The Santa Monica Amateur Astronomy Club will host renowned Dr. Seth Shostak for an in-person talk on Saturday, May 13, 2023. Shostak is a senior astronomer at the Search for Extraterrestrial Intelligence (SETI) Institute, a non-profit research organization established in 1984 that aims to explore and explain the origin and nature of life in the universe.
While part of the Institute’s mission is to look into the cosmos to understand how life began here, it could be said that its bigger purpose is to actively search for evidence of life beyond our own planet. And it’s not just random radio signals that scientists are looking for.
“One of my favorite ways to look for the aliens, which isn’t necessarily looking for signals, because they may or may not be sending signals our way, is to look for artifacts,” Shostak says. He’s not talking about ancient Stargate-style portals that might be buried under the sands of ancient Giza, he’s talking about detectable signs of advanced alien civilizations.
“Well, I don’t know about that [finding an ancient Stargate] that sounds extremely unlikely, but I’m talking about things like Dyson Spheres. And artifacts are something that we don’t really emphasize enough in the SETI field.”
A Dyson Sphere isn’t the latest vacuum cleaner or hand dryer, it is a hypothetical concept where a singular, solar system-sized megastructure encompasses a star and captures a large percentage of its solar power output. The idea was explored 1960 by the physicist Freeman Dyson and it’s an attempt to theorize how an advanced civilization would meet its energy requirements once those requirements exceed what can be generated from the planet’s resources alone. Since only the smallest fraction of a star’s energy emissions reaches the surface of any orbiting planet, with the rest disappearing off into space, a structure that completely surrounds a star would enable a civilization to collect massive amounts of energy.
“It’s something that a society that might be a million years more advanced than ours might do, they might try to rearrange their local corner of the universe and we might be able to see that,” Shostak says.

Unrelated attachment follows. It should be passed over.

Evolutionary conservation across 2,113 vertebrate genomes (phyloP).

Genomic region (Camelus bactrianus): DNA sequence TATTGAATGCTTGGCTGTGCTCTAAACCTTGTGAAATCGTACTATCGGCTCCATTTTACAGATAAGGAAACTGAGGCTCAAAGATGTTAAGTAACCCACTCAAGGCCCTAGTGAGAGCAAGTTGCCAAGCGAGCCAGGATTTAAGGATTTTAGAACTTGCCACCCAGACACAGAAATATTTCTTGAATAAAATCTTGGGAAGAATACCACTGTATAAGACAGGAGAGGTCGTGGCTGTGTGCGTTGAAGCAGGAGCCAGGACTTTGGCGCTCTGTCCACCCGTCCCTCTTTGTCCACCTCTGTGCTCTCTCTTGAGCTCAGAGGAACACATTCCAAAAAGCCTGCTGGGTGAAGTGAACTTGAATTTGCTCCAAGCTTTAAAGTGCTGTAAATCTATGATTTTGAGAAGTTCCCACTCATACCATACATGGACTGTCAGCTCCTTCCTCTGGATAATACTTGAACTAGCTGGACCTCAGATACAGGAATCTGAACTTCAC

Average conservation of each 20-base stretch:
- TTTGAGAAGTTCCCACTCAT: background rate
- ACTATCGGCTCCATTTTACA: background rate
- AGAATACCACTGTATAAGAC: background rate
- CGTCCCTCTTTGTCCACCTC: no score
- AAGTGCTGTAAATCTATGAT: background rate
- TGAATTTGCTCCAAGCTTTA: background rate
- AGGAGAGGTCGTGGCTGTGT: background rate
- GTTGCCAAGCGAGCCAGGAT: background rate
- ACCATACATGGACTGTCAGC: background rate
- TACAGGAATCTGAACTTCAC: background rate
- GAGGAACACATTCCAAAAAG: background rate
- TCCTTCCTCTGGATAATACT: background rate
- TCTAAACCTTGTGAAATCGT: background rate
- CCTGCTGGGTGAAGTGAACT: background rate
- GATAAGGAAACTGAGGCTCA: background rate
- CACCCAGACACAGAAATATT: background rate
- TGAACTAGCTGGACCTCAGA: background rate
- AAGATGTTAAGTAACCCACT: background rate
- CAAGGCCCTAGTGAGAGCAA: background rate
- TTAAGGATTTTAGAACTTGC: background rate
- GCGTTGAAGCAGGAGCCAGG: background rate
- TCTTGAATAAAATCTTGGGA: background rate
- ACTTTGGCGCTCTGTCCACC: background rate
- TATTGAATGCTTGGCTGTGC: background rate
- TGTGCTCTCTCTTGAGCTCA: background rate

To put all of this into some sort of context, anatomically modern humans emerged around 300,000 years ago and the Earth has been around for 4.5 billion years, that’s 15,000 times longer. However, the universe has been in existence for 13.7 billion years, three times as long as the Earth and 46,000 times longer than humans. Add the fact that there are 100 billion stars in our galaxy alone — each with the potential to have orbiting planets — and it is thought that the universe contains two trillion galaxies, it’s entirely possible that an alien race far more advanced than ours has evolved. Somewhere.
“Planets are not in short supply, but we haven’t found any conclusive proof that there’s intelligent life out there. We haven’t found any clear evidence that there’s somebody there. And we don’t even know whether life is a commonplace or not. We think it is, but we haven’t even found evidence on Mars yet,” Shostak says.
“So these are all active areas of research and, you know, it could happen tomorrow that we find some sort of remnant of biology on one of the nearby planets or moons of our solar system. And that would be very important, because that will tell us that indeed, what’s happened on Earth has happened to other planets.”
“It’s a curiosity to know that there’s somebody out there and I think that’s worth all the research and experimentation right there, just to know that you’re not the only kid on the block,” says Shostak.
Founded in 1981, the Santa Monica Amateur Astronomy Club (SMAAC) is open to absolutely everyone. The club holds monthly talks on a variety of topics usually on the second Friday of every month at the Wildwood School, 11811 Olympic Blvd. To attend the meeting via Zoom, or for any other inquiries, send an email to email@example.com.
“We’ve had an embarrassment of riches, 30 years of luminary speakers from JPL, NASA and the Carnegie Observatories, but Dr. Shostak is a special thrill for us,” says Adam Wolman, SMAAC Communications. “Not only is he a brilliant scientist, but he’s done so much to popularize the serious work behind the search for extraterrestrial intelligence.”
Shostak has been the senior astronomer at the SETI Institute since 2001 and he was the chair of the International Academy of Astronautics SETI Permanent Committee from 2003-2012. Frequently interviewed for radio and TV, Shostak has been on Discovery Channel, History Channel, the BBC, Good Morning America, NPR, CNN and National Geographic. He is also the host of a one-hour weekly radio program on astrobiology entitled Big Picture Science. In 2015, he won the Carl Sagan Prize for Science Popularization.